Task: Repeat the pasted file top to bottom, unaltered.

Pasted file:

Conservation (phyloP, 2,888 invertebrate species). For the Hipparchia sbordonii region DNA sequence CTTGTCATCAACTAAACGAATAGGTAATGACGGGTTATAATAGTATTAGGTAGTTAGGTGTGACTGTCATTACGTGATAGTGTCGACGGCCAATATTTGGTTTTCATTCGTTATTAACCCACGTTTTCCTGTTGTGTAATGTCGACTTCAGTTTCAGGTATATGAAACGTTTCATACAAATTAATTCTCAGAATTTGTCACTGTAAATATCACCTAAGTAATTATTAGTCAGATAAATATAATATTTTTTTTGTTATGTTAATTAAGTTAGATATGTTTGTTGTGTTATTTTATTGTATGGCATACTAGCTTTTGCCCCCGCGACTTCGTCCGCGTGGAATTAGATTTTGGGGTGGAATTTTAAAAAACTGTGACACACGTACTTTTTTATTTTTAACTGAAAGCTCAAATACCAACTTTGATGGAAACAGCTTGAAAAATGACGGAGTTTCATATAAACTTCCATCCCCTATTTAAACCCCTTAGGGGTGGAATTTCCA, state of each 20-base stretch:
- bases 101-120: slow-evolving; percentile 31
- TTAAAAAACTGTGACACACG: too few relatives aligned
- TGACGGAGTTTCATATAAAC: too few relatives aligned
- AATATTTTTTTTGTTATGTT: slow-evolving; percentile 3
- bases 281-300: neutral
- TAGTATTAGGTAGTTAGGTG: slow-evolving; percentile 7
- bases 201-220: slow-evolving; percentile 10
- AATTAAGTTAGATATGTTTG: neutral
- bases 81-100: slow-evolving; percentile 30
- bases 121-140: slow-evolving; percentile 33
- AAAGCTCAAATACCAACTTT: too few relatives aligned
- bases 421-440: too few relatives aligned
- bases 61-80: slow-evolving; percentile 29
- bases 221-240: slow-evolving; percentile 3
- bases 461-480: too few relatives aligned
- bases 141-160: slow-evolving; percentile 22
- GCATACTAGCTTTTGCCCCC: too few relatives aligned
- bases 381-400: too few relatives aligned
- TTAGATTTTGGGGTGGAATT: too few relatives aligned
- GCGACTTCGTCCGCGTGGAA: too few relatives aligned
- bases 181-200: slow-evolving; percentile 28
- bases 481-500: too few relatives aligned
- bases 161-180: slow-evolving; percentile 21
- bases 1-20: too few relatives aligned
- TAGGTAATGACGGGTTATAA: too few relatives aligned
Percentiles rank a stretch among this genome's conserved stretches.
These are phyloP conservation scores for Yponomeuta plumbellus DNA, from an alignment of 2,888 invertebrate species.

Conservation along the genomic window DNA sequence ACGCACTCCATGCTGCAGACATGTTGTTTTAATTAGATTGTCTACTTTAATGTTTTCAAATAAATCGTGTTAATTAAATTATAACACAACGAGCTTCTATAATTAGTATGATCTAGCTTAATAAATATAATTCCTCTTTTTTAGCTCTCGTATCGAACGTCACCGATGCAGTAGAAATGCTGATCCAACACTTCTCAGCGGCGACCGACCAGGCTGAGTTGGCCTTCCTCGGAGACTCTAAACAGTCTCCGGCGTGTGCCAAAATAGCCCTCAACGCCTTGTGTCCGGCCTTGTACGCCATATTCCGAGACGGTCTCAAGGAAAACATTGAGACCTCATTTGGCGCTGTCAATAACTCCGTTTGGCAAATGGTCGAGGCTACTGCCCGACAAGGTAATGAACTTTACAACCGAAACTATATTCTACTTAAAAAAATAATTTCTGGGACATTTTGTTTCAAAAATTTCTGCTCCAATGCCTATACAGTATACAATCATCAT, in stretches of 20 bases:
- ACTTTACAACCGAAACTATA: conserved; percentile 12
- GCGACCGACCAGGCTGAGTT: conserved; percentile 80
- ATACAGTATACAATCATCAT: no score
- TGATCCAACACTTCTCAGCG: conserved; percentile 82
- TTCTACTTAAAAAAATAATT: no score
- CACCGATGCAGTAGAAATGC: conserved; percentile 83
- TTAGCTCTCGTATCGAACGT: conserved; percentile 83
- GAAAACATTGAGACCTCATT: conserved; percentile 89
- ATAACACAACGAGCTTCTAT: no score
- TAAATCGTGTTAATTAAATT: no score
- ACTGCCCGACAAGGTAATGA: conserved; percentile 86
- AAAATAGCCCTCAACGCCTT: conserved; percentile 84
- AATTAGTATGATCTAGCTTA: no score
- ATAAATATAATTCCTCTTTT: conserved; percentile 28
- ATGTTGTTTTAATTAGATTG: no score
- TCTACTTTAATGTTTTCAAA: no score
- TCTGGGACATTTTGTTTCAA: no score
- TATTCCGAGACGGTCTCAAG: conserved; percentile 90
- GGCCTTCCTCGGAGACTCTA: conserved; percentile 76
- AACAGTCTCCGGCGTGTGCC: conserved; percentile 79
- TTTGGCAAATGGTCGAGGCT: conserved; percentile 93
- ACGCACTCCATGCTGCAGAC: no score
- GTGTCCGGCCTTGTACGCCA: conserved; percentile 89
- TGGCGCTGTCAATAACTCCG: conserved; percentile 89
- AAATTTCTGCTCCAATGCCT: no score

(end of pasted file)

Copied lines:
Conservation (phyloP, 2,888 invertebrate species). For the Hipparchia sbordonii region DNA sequence CTTGTCATCAACTAAACGAATAGGTAATGACGGGTTATAATAGTATTAGGTAGTTAGGTGTGACTGTCATTACGTGATAGTGTCGACGGCCAATATTTGGTTTTCATTCGTTATTAACCCACGTTTTCCTGTTGTGTAATGTCGACTTCAGTTTCAGGTATATGAAACGTTTCATACAAATTAATTCTCAGAATTTGTCACTGTAAATATCACCTAAGTAATTATTAGTCAGATAAATATAATATTTTTTTTGTTATGTTAATTAAGTTAGATATGTTTGTTGTGTTATTTTATTGTATGGCATACTAGCTTTTGCCCCCGCGACTTCGTCCGCGTGGAATTAGATTTTGGGGTGGAATTTTAAAAAACTGTGACACACGTACTTTTTTATTTTTAACTGAAAGCTCAAATACCAACTTTGATGGAAACAGCTTGAAAAATGACGGAGTTTCATATAAACTTCCATCCCCTATTTAAACCCCTTAGGGGTGGAATTTCCA, state of each 20-base stretch:
- bases 101-120: slow-evolving; percentile 31
- TTAAAAAACTGTGACACACG: too few relatives aligned
- TGACGGAGTTTCATATAAAC: too few relatives aligned
- AATATTTTTTTTGTTATGTT: slow-evolving; percentile 3
- bases 281-300: neutral
- TAGTATTAGGTAGTTAGGTG: slow-evolving; percentile 7
- bases 201-220: slow-evolving; percentile 10
- AATTAAGTTAGATATGTTTG: neutral
- bases 81-100: slow-evolving; percentile 30
- bases 121-140: slow-evolving; percentile 33
- AAAGCTCAAATACCAACTTT: too few relatives aligned
- bases 421-440: too few relatives aligned
- bases 61-80: slow-evolving; percentile 29
- bases 221-240: slow-evolving; percentile 3
- bases 461-480: too few relatives aligned
- bases 141-160: slow-evolving; percentile 22
- GCATACTAGCTTTTGCCCCC: too few relatives aligned
- bases 381-400: too few relatives aligned
- TTAGATTTTGGGGTGGAATT: too few relatives aligned
- GCGACTTCGTCCGCGTGGAA: too few relatives aligned
- bases 181-200: slow-evolving; percentile 28
- bases 481-500: too few relatives aligned
- bases 161-180: slow-evolving; percentile 21
- bases 1-20: too few relatives aligned
- TAGGTAATGACGGGTTATAA: too few relatives aligned
Percentiles rank a stretch among this genome's conserved stretches.
These are phyloP conservation scores for Yponomeuta plumbellus DNA, from an alignment of 2,888 invertebrate species.

Conservation along the genomic window DNA sequence ACGCACTCCATGCTGCAGACATGTTGTTTTAATTAGATTGTCTACTTTAATGTTTTCAAATAAATCGTGTTAATTAAATTATAACACAACGAGCTTCTATAATTAGTATGATCTAGCTTAATAAATATAATTCCTCTTTTTTAGCTCTCGTATCGAACGTCACCGATGCAGTAGAAATGCTGATCCAACACTTCTCAGCGGCGACCGACCAGGCTGAGTTGGCCTTCCTCGGAGACTCTAAACAGTCTCCGGCGTGTGCCAAAATAGCCCTCAACGCCTTGTGTCCGGCCTTGTACGCCATATTCCGAGACGGTCTCAAGGAAAACATTGAGACCTCATTTGGCGCTGTCAATAACTCCGTTTGGCAAATGGTCGAGGCTACTGCCCGACAAGGTAATGAACTTTACAACCGAAACTATATTCTACTTAAAAAAATAATTTCTGGGACATTTTGTTTCAAAAATTTCTGCTCCAATGCCTATACAGTATACAATCATCAT, in stretches of 20 bases:
- ACTTTACAACCGAAACTATA: conserved; percentile 12
- GCGACCGACCAGGCTGAGTT: conserved; percentile 80
- ATACAGTATACAATCATCAT: no score
- TGATCCAACACTTCTCAGCG: conserved; percentile 82
- TTCTACTTAAAAAAATAATT: no score
- CACCGATGCAGTAGAAATGC: conserved; percentile 83
- TTAGCTCTCGTATCGAACGT: conserved; percentile 83
- GAAAACATTGAGACCTCATT: conserved; percentile 89
- ATAACACAACGAGCTTCTAT: no score
- TAAATCGTGTTAATTAAATT: no score
- ACTGCCCGACAAGGTAATGA: conserved; percentile 86
- AAAATAGCCCTCAACGCCTT: conserved; percentile 84
- AATTAGTATGATCTAGCTTA: no score
- ATAAATATAATTCCTCTTTT: conserved; percentile 28
- ATGTTGTTTTAATTAGATTG: no score
- TCTACTTTAATGTTTTCAAA: no score
- TCTGGGACATTTTGTTTCAA: no score
- TATTCCGAGACGGTCTCAAG: conserved; percentile 90
- GGCCTTCCTCGGAGACTCTA: conserved; percentile 76
- AACAGTCTCCGGCGTGTGCC: conserved; percentile 79
- TTTGGCAAATGGTCGAGGCT: conserved; percentile 93
- ACGCACTCCATGCTGCAGAC: no score
- GTGTCCGGCCTTGTACGCCA: conserved; percentile 89
- TGGCGCTGTCAATAACTCCG: conserved; percentile 89
- AAATTTCTGCTCCAATGCCT: no score